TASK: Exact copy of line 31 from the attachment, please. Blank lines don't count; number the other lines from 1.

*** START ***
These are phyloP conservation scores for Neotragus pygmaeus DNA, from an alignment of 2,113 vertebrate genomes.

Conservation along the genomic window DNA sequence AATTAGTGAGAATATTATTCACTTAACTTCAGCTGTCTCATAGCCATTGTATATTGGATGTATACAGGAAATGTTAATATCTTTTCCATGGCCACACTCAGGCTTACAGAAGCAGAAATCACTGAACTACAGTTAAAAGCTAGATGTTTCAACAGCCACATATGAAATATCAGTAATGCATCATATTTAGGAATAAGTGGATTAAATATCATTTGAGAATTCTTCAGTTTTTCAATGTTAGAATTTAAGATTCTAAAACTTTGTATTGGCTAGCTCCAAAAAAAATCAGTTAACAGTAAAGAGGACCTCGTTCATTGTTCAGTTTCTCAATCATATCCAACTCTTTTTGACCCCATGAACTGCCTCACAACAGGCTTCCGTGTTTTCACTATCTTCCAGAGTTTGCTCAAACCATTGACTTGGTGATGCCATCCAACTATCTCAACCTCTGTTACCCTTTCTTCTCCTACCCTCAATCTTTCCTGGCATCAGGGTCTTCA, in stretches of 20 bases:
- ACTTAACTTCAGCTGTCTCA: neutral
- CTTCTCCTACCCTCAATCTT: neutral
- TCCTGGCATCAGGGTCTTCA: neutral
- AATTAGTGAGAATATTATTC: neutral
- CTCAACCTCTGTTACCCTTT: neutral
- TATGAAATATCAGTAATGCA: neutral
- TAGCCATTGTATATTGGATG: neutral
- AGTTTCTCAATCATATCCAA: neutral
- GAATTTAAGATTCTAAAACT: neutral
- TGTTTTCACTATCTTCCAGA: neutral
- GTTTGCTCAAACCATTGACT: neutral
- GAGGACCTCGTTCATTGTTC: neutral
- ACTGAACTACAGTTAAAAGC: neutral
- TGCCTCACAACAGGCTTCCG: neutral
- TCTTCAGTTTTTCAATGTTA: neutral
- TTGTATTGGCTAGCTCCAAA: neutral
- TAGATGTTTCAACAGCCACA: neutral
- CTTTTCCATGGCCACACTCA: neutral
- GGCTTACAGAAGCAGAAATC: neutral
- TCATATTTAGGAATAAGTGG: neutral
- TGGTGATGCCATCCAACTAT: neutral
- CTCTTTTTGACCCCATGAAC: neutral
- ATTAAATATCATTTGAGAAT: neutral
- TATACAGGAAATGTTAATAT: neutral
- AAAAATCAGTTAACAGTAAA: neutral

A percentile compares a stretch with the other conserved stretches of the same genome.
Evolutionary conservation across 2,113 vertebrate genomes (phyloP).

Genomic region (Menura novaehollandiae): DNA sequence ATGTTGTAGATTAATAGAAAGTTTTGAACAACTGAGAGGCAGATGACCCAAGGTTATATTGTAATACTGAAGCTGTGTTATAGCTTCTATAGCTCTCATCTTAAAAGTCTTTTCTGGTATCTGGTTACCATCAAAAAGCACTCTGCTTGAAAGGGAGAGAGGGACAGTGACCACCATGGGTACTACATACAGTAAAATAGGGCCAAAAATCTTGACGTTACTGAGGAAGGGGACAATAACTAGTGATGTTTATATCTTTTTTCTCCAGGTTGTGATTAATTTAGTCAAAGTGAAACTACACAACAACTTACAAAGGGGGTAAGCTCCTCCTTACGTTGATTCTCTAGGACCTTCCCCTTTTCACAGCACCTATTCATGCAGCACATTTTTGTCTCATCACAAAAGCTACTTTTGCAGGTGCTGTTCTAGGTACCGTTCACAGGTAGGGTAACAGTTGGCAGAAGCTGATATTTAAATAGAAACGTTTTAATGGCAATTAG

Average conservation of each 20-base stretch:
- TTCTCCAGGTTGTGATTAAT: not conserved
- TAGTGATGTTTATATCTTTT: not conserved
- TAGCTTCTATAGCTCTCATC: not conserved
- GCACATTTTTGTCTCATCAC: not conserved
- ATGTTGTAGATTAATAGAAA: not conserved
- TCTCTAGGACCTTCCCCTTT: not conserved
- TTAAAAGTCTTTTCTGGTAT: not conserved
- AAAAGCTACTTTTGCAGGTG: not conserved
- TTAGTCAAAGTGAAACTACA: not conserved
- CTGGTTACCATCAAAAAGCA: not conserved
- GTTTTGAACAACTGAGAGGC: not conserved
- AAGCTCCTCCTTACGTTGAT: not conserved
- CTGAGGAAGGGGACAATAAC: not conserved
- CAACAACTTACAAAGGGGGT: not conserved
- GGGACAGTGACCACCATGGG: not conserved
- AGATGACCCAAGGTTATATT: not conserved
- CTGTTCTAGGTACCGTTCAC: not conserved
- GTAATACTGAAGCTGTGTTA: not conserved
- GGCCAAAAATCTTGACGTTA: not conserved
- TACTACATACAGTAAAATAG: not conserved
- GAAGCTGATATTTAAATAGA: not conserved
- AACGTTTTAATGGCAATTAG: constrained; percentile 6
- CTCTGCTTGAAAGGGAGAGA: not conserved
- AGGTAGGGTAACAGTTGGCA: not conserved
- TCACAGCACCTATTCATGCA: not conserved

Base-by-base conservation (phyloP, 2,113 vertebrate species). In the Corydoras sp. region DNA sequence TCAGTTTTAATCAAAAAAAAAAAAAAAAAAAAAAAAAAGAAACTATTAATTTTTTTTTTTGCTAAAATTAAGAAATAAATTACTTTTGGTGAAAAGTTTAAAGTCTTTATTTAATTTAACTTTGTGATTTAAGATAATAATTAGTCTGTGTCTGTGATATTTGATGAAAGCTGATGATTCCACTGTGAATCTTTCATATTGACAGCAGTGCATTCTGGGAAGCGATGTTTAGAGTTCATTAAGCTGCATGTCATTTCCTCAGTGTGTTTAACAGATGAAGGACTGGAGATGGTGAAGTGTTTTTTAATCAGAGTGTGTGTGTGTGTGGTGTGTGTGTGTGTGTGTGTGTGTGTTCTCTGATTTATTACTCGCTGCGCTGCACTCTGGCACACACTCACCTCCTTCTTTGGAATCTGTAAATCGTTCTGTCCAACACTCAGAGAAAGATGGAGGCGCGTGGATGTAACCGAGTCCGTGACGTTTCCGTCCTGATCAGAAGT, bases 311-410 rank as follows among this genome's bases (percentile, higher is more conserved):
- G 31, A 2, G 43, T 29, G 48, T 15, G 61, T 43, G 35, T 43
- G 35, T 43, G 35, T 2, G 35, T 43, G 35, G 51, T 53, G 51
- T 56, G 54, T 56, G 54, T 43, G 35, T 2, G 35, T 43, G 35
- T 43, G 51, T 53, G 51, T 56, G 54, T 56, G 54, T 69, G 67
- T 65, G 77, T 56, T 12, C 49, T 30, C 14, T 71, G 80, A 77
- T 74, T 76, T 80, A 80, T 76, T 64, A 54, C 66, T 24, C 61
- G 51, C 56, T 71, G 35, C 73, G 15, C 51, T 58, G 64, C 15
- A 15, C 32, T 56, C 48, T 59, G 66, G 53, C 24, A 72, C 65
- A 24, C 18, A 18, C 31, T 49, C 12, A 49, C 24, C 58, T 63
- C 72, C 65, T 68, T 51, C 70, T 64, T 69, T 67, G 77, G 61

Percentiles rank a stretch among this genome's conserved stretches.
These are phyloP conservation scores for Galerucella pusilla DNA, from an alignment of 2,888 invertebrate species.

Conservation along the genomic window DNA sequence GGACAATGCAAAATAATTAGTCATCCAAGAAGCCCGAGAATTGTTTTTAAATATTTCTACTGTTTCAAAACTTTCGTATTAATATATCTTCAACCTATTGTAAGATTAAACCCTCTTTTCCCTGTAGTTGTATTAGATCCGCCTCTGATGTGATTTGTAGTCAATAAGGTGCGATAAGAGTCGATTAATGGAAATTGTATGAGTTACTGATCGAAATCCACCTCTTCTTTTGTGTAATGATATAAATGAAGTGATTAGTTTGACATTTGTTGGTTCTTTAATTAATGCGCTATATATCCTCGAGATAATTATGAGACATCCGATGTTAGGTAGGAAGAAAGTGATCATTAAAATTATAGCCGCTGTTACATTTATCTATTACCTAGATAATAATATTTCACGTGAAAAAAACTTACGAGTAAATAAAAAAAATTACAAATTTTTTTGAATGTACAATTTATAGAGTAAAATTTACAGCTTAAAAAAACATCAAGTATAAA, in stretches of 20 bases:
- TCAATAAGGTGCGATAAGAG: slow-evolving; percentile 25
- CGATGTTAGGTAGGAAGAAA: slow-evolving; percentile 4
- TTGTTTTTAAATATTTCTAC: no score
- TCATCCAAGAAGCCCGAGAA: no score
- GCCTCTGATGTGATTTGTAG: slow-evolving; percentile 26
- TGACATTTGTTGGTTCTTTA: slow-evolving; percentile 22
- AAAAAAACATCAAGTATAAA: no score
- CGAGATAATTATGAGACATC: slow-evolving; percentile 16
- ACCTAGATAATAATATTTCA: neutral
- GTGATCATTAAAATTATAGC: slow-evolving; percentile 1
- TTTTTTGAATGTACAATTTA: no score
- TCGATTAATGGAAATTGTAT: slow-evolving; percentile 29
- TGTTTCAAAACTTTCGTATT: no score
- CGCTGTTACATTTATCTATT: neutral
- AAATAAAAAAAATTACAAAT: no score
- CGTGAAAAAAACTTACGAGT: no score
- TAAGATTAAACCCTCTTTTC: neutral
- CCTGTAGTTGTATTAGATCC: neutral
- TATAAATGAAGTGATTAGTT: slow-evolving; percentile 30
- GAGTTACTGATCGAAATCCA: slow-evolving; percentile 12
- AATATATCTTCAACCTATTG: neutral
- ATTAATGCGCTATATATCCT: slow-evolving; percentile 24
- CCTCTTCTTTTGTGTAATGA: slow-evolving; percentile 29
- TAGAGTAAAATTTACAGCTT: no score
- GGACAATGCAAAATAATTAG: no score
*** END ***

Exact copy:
Average conservation of each 20-base stretch: